Keeping Up With Data #84
Because data can be used as a reflection of the real world and analytics to solve real-world problems, the variety a data professional can have in their work life is amazing. From personalisation in marketing, to soccer analytics, to designing and managing data ecosystems. And these are just some of the challenges I’ve encountered this week!
And as it is often the case, the weekly reading list reflects that. Reading about a topic is always one of the first steps in my problem solving process.
- Forget personalisation, it’s impossible and it doesn’t work: Great myth-busting article against personalised marketing — the mantra of the recent decade. The authors’ case against personalisation has two arguments: (1) Personalisation cannot be done, because third-party data is extremely unreliable; and (2) personalisation is not desirable, because marketing works by reaching everybody with the same message to create shared associations. An article that talks straight to the importance of data representativeness, quality and reliability, as well as making a case against blindly using machine learning models to solve the wrong problems. (MarketingWeek)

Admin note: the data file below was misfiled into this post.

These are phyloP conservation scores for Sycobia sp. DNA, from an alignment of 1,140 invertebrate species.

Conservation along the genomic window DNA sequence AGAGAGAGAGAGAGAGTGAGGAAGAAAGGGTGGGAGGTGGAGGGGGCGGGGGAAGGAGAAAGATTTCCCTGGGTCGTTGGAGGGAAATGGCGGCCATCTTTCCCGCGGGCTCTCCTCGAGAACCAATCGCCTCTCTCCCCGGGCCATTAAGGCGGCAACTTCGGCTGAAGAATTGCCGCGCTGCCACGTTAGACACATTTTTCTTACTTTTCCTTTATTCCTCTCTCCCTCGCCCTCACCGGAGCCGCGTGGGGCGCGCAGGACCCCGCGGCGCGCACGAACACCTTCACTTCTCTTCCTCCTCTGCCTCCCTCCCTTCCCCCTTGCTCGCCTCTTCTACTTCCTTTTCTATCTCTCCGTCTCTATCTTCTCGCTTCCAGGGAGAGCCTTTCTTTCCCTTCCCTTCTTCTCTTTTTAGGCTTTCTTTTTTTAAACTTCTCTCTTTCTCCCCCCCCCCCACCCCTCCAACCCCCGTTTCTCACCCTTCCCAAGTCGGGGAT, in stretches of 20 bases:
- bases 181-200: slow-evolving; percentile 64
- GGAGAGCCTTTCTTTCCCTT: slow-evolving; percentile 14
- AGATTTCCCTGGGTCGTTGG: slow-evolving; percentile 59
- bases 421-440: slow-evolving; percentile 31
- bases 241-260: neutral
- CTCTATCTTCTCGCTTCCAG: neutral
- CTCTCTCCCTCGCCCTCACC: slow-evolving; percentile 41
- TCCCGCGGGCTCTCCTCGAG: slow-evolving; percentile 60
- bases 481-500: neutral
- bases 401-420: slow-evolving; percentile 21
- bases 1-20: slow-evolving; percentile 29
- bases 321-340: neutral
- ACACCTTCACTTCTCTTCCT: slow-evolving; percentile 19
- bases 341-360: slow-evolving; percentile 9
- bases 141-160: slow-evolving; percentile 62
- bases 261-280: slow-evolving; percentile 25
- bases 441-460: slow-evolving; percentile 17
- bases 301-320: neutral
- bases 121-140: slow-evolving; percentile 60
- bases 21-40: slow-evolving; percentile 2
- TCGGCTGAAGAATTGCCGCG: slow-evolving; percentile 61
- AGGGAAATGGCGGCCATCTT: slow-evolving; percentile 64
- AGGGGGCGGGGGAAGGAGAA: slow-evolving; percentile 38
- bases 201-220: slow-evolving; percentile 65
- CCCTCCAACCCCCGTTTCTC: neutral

- Possession Is The Puzzle Of Soccer Analytics. These Models Are Trying To Solve It. I’m obsessed with the notion of data reflecting the real world. Soccer analytics is a nice example. There are many statistics to look at and it’s tempting to throw them all in a game prediction model (like I did five years ago) and hope for the best. But hope is never a good strategy, and one should first think about how to reflect a game with data first. Just like Sarah Rudd did ten years ago. Her possession value concept has led to a great advancement in answering the holly grail of soccer analytics: ‘How do we model the state of the game at any time, and what can we get from that about future reward?’ (FiveThirtyEight)
- A path towards a data platform that aligns data, value, and people: A refreshingly new approach to viewing data ecosystems. Everyone is talking about treating data as a product. But then business teams are confronted with technology-first views on what data is and where ‘their’ data products live. Petr is suggesting flipping the axes and showing data flows as business processes and fading technology layers to the background. He argues that it will help reduce complexity of data ecosystems and align data, value, and people. Wouldn’t that be great? (petr@substack)
Giro d’Italia will conclude this weekend. Will Jan Hirt add another stage win tomorrow?